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Investigations and Enforcement – Advice for directors being investigated by the Insolvency Service

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Investigations and Enforcement – Advice for directors being investigated by the Insolvency Service

Reviewed: 4th July 2016

Investigations into director conduct are carried out by the Insolvency Service when a company enters compulsory liquidation. Other formal insolvency procedures can also trigger an investigation if director conduct comes into question, or if it is deemed to be in the public interest.

The Insolvency Service investigations team acts on behalf of the Secretary of State, and has powers under civil rather than criminal law. If criminal activity is suspected, they may decide to pass the case to the police and/or other relevant bodies.   

If you are currently undergoing investigation, or fear that one is imminent, Real Business Rescue can help. Our partner-led team has decades of experience advising company directors in times of trouble, and will be able to clarify your position as a director.

What investigations take place during the insolvency process?

During formal insolvency, the administrator or liquidator will file a report with the Insolvency Service on director conduct. The elements of investigation at this stage may include:

  • Interviewing directors and other key officers of the company
  • Examining the company’s accounting records
  • Gathering evidence from stakeholders, including employees, accountants, and solicitors

If sufficient evidence indicates director misconduct, a report is sent to the Insolvency Service who decides whether or not to pursue the matter through the civil court, under the Company Directors Disqualification Act (CDDA).

So how should you proceed at this time?

Obtaining professional independent advice is clearly an important step once the Insolvency Service has made you aware that a full investigation is underway.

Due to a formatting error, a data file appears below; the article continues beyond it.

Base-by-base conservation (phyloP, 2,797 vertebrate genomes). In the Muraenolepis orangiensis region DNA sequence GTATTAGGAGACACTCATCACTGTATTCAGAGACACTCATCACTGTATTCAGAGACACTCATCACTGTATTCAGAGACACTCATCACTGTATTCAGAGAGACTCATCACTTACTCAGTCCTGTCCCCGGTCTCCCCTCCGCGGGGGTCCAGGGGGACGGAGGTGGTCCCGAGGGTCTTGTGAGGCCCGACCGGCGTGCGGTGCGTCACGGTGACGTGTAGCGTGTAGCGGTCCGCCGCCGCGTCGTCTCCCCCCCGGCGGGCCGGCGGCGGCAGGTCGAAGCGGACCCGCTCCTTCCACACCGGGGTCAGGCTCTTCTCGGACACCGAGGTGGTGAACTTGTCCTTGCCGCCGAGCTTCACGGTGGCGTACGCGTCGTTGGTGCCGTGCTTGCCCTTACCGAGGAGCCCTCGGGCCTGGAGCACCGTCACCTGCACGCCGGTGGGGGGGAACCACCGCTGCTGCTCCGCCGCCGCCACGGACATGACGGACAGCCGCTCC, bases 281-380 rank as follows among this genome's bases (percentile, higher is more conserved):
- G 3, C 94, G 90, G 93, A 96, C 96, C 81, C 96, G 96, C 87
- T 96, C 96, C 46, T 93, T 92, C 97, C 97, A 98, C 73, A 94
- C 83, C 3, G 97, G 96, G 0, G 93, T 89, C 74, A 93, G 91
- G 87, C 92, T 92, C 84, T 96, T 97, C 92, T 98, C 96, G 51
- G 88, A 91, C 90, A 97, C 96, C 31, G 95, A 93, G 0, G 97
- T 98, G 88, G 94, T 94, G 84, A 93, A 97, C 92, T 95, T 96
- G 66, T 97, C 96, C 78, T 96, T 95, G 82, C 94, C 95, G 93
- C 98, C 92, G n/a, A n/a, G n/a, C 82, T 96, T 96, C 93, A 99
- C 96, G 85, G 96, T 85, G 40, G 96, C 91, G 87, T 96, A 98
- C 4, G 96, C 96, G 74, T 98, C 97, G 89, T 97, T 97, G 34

When you know the reasons for the investigation, it’s important to:

  • Respond promptly to any communications
  • Establish more detail on why you are being investigated
  • Gather evidence from third parties to support your own case
  • Consider a reasoned and consistent explanation as to why the events under investigation took place

How long an investigation takes depends on its complexity, but also on how quickly you and others respond to questions or requests for information.

The law changed on 1st October 2015 in relation to director disqualification - in cases where insolvency commenced after this date, a time limit of three years for applications is in place; prior to this date a two-year time limit applies.

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Why are you being investigated?

Instances where allegations of unfit conduct as a director could occur, include:

  • Failing to put creditor interests first as an insolvent company
  • Failing to prepare and file statutory accounts and returns
  • Deliberately reducing the returns available to creditors
  • Failing to pay HMRC tax and National Insurance liabilities
  • Not cooperating with the insolvency practitioner during their investigations

What are the possible ramifications?

You may be disqualified from being a director, or from being involved in the formation/running of a company for up to 15 years. If creditors have suffered a material loss, you could also become liable to pay compensation.   

A report is sent to the Insolvency Service Authorisations Team, who decide whether or not there is sufficient evidence, and it is in the public interest, to apply for a Disqualification Order through the courts.

Figures released by the Institute of Chartered Accountants in England and Wales (ICAEW) show there was an increase of 56% in director disqualifications by the Insolvency Service between January and March this year.¹

Take action quickly if you are under investigation. You can call our experts at Real Business Rescue for a same-day meeting free of charge. We’ll discuss your situation, and identify the best way forward.


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